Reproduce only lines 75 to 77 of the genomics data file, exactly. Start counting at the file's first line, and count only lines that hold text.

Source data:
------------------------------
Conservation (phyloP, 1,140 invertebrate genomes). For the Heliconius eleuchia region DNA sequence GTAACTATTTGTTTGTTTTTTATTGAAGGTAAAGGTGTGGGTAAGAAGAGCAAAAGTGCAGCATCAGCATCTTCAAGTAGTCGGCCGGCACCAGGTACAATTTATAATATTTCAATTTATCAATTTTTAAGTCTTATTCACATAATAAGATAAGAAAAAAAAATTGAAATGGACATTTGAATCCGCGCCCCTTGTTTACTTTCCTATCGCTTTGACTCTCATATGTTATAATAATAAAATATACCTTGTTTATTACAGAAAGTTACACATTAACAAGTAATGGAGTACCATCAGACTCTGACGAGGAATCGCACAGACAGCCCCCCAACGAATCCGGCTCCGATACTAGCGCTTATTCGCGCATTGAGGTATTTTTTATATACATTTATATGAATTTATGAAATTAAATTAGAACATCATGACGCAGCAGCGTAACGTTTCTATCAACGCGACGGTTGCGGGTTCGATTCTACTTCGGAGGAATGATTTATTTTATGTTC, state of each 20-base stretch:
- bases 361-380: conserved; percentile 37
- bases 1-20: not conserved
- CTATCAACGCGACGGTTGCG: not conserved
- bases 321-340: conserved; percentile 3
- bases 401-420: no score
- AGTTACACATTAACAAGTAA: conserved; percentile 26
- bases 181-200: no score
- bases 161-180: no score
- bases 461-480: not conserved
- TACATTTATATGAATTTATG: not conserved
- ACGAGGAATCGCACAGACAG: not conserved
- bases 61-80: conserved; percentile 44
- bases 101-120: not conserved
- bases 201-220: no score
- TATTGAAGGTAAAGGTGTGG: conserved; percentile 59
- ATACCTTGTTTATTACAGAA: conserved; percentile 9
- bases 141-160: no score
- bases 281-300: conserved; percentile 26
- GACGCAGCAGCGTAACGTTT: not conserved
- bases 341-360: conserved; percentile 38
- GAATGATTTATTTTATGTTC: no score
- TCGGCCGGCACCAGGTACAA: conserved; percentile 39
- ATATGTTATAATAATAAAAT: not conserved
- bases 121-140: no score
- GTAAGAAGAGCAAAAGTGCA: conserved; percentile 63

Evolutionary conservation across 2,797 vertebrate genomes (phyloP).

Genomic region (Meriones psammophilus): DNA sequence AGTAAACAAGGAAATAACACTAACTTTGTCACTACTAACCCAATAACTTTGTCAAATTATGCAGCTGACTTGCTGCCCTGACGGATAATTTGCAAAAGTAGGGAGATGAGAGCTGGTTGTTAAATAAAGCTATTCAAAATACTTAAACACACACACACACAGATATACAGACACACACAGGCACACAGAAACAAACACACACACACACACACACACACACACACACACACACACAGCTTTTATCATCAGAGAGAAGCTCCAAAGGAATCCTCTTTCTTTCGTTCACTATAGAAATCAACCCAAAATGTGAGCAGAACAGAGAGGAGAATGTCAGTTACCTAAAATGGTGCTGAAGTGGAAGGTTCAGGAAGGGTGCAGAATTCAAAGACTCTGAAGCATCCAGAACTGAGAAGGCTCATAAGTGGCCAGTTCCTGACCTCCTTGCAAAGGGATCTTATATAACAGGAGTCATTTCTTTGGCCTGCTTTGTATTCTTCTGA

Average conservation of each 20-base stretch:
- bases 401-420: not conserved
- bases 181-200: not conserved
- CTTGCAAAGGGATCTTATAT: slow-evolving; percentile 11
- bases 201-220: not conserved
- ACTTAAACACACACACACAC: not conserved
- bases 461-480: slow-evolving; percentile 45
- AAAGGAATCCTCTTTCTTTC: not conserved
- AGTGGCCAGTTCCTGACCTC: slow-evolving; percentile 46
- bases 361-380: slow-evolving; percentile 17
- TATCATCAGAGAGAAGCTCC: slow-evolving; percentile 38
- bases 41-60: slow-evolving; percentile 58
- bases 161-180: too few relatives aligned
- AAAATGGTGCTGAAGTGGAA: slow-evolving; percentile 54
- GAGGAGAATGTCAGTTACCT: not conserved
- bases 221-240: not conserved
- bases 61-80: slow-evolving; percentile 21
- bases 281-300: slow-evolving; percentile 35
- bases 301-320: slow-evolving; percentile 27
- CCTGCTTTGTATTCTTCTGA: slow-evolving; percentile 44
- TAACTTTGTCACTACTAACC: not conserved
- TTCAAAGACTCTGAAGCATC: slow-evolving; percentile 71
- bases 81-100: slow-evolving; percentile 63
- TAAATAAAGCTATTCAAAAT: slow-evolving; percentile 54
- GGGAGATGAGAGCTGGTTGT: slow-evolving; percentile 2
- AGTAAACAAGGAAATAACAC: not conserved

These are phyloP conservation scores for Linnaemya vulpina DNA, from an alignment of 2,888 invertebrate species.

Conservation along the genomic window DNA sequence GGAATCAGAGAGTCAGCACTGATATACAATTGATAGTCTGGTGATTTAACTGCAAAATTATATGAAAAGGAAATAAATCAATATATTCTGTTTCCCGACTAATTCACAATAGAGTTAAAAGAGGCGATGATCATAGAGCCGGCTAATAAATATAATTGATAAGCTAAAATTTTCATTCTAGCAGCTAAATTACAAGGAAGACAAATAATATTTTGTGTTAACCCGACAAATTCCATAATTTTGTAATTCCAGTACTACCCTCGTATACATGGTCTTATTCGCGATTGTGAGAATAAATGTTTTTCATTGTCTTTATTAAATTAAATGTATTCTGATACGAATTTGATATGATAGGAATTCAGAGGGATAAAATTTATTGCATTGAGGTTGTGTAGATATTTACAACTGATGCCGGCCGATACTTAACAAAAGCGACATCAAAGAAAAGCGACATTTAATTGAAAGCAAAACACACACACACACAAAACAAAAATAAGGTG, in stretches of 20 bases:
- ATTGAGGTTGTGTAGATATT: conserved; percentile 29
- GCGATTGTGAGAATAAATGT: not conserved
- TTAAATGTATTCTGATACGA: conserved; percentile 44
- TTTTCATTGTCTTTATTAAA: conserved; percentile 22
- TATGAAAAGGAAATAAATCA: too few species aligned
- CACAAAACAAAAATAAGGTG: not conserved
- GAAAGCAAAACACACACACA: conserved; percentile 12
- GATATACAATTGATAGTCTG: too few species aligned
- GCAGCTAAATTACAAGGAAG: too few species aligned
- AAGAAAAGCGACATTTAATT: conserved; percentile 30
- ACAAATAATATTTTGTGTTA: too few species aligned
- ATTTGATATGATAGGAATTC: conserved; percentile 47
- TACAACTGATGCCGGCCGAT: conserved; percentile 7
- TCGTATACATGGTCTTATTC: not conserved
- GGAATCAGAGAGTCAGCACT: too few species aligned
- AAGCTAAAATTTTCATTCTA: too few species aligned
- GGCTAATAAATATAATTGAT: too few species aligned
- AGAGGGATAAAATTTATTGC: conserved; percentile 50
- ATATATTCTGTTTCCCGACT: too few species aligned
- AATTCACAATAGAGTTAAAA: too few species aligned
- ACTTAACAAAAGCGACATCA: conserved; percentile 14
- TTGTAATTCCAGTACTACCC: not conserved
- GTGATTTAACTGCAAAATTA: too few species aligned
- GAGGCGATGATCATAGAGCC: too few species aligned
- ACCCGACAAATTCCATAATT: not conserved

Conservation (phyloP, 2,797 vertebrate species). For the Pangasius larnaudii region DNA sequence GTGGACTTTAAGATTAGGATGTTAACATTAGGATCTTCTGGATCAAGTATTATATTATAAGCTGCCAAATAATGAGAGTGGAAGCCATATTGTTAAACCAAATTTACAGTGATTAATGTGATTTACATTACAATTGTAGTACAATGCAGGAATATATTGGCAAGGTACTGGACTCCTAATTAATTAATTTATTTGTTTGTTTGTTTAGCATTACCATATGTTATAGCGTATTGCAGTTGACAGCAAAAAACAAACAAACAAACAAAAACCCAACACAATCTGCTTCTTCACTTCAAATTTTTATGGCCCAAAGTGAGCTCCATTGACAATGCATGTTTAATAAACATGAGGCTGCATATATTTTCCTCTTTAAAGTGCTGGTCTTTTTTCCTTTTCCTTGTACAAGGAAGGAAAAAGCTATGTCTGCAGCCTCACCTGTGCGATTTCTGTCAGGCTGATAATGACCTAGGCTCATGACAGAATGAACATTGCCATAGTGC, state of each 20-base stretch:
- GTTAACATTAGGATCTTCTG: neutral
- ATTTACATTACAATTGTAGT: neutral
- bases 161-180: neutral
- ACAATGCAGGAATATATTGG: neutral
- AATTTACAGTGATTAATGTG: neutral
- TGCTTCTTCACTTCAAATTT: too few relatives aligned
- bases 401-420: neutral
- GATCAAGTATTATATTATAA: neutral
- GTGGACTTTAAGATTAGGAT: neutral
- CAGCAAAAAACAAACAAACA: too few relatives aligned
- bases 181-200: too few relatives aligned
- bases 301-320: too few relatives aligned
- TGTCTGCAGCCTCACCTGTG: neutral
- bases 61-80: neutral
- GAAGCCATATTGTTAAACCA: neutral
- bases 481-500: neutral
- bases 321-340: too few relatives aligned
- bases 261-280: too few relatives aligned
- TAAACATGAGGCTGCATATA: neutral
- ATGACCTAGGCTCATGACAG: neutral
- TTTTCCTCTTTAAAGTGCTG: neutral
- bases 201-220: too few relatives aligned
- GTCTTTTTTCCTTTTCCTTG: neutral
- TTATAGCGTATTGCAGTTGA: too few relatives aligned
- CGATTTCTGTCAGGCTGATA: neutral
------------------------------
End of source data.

- ATATATTCTGTTTCCCGACT: too few species aligned
- AATTCACAATAGAGTTAAAA: too few species aligned
- ACTTAACAAAAGCGACATCA: conserved; percentile 14